We decided after much thought that we would go for number three. I was really worried. My neurologist and I both felt that the pregnancy wouldn't speed up the process of MD itself, but of course that MD would make the pregnancy and child raising difficult. As soon I decided to try to get pregnant again I started walking or exercising on a more regular basis, at that point I hated exercising even in the pool because it was just too exausting and I felt like I always over did it. But I made myself walk a little every day - around the block. I swam a lot but found it too hard to get out of the pool on my own around my third trimester. I found the steps were just a little too steep for me to manage on my own anymore. Although if one of my children pulled a chair over to the top of the stairs for me I could use that to lean on while I stepped out. I'm sure it was just because of the extra weight I was carrying.
For the most part I felt really good during my pregnancy.
Towards the end of my pregnancy I stopped walking much unless I was with someone. I was too afraid I would trip and fall. I fell twice in the beginning of my pregnancy but luckily wasn't hurt and could still get up on my own then. My fear later on was that I would fall in the middle of a parking lot, or in the middle of somewhere on my own and I wouldn't have a chair to lean on while I stood up, or my husband there to pick me up.
Before my pregnancy my husband predicted that I would be in a wheelchair before I gave birth. I was so happy to prove him wrong. I stayed active and walking throughout. I was worried about labor and delivery. I was afraid that I wouldn't be able to make it through labor and pushing!!! It was a blessing in disguise that my baby was breech and had to have a cesarean. My first.
After my pregnancy I started walking a little bit each day again. I have kept it up and have started exercising more regularly - my big incentive was to lose the baby weight but I have felt SO GOOD! OF course I can't go out jogging and I still can't walk very fast etc.. but I feel good. I feel better now than I did for several years before this last pregnancy. I have seen that exercise, even and especially just a little everyday has helped tremendously.
Caring for the baby hasn't been nearly as bad I had imagined. Of course I have help. My other children help a lot!! They pick the baby up off of the floor for me, help lift her up and down into the swing etc.. but for the most part I can care for the baby on my own. I am surprised at how much I can still do. My baby is not crawling yet and luckily the older kids will be out of school for the summer soon and will be here to help keep up with the baby. I have found that a stroller, and swing and bouncer and things that are UP OFF THE GROUND make it easier for me to care for a baby.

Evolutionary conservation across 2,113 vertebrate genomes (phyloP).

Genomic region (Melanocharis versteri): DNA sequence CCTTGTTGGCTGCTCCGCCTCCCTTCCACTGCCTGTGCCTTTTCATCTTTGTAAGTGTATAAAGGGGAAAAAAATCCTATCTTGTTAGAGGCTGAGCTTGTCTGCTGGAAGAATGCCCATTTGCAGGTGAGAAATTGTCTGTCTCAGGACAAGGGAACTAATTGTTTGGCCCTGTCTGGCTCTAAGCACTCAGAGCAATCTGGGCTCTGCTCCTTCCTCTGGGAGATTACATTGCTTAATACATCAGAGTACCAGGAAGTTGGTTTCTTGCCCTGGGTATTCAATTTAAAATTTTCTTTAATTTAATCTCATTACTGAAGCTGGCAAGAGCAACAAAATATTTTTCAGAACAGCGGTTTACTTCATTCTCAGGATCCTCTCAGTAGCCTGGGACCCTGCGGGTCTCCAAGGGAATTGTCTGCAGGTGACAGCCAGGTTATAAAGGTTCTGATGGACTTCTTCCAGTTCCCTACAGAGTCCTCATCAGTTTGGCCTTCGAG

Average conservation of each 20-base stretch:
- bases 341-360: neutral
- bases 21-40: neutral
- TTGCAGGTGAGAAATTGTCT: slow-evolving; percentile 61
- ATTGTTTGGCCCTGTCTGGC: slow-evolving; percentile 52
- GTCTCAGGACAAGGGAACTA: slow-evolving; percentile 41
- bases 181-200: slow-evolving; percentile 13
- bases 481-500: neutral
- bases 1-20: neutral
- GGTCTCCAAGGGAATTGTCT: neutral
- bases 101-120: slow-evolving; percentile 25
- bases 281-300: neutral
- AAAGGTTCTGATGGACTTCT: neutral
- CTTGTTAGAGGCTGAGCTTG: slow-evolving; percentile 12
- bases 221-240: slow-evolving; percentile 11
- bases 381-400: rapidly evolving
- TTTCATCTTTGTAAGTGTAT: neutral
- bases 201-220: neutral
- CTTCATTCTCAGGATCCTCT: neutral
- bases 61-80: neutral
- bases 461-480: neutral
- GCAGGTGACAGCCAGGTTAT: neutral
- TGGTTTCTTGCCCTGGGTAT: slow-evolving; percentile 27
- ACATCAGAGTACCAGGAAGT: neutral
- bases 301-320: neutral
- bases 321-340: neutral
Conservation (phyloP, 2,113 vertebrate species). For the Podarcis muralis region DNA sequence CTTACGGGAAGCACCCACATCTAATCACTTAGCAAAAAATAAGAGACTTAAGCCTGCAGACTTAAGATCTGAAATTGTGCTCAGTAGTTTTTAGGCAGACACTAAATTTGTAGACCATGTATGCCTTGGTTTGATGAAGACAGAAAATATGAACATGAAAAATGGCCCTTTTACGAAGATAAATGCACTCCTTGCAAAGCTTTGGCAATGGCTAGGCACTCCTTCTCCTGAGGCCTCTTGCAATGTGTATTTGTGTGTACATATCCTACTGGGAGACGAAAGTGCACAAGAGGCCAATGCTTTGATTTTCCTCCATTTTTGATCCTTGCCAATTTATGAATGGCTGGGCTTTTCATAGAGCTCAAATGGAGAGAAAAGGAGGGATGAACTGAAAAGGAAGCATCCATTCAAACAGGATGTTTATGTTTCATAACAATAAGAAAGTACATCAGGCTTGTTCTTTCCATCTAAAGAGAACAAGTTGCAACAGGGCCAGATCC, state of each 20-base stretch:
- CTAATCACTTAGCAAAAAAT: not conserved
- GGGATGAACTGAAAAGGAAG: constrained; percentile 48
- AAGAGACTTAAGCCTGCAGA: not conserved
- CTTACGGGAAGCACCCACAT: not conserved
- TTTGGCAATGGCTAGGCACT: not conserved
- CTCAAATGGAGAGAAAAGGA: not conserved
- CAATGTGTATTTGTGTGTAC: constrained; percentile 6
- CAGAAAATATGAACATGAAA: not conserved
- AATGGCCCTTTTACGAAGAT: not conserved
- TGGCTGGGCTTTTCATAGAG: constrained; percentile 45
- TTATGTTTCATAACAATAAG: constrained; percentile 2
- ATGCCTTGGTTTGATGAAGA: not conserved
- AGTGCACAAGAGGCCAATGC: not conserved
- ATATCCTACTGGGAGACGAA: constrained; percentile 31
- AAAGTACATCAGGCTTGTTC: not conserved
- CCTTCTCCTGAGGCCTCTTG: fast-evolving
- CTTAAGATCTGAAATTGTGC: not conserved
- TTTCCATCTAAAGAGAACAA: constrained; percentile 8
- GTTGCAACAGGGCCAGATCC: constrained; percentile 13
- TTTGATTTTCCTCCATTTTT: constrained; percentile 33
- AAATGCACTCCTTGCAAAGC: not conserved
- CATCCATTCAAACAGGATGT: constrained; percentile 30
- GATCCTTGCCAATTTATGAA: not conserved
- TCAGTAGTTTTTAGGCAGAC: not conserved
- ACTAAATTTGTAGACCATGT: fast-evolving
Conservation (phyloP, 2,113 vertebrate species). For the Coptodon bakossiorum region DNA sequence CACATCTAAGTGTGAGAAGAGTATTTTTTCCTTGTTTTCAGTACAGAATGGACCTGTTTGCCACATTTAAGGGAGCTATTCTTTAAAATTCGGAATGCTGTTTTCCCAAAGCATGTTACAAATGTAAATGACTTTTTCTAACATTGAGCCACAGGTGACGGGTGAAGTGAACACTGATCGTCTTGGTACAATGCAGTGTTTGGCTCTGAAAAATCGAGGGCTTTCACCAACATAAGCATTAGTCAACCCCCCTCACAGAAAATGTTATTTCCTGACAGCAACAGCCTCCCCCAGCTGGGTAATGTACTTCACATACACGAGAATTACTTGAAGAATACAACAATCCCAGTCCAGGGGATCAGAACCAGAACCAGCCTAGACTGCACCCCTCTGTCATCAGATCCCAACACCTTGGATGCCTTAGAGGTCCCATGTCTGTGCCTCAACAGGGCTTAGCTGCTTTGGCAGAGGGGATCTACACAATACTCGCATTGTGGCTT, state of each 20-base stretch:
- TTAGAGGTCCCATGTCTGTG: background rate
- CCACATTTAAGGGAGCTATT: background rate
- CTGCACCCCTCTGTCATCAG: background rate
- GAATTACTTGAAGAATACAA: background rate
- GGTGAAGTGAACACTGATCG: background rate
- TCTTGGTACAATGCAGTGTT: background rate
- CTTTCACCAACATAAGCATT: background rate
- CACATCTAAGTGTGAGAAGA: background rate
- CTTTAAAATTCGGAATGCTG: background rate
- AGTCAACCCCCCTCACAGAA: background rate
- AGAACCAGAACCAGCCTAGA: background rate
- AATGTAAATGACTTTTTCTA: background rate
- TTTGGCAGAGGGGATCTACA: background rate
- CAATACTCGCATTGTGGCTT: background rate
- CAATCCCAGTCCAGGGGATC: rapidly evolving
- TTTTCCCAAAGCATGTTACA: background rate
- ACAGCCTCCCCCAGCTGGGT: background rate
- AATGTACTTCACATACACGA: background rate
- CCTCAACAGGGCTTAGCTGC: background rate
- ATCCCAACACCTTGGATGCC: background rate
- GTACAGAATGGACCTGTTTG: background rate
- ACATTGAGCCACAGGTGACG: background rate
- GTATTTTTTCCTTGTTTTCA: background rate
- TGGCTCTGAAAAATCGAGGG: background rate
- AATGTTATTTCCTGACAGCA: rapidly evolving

nodakr144 if you ever do check back here and have any questions or would like to discuss anything with me I'm always happy to. I think this board has a private message option although I havn't found it yet. I will try to check back soon. I havn't logged on since early in my pregnancy. I remeber having the same concerns as you and came here to read to see if anyone else had any experience.
I have just been diagnosed and wondered if you could point me in the right direction for literature/articles/experiences of pregnancy with LGMD. I know you were after first hand experience and so am I. Please let me know if you have found out anything to help since your post with this decision we both face.
I have FHMD and was diagnosed at the age of 19. I am 37 mow and decided to have children at an early age (21) to make sure that I was still "healthy" to care for the children during their baby faze.
During pregnancy my health was the best it ever was as my dystrophy detiorated at a very quick pace.
At presend I have 2 teenage boys - have limited arm strenght and limited walking ability. My sister had a baby recently and I cannot pick up this baby at all.
I actually want to encourage you to have a child and look at it with a positive attitude and although you will be limited to a whellchair during your pregnancy as the additional weight will be a factor there is always ways and means to overcome the handling of the baby and your husband is there to help you.
The way I bond with my sister child is when they place her on the table in front of me and this way I'm at "eye" level and the smiles is always there
Good luck with your decision and I hope that having this irritating "disability" will not deter you from living your life as a normal person
SarahJ74, I am not the original poster but I have similar questions and am trying to figure out how to contact you! I sent a friend request and added you to my contacts, but I'm not sure if that will allow me to message you or not. I hope you don't mind.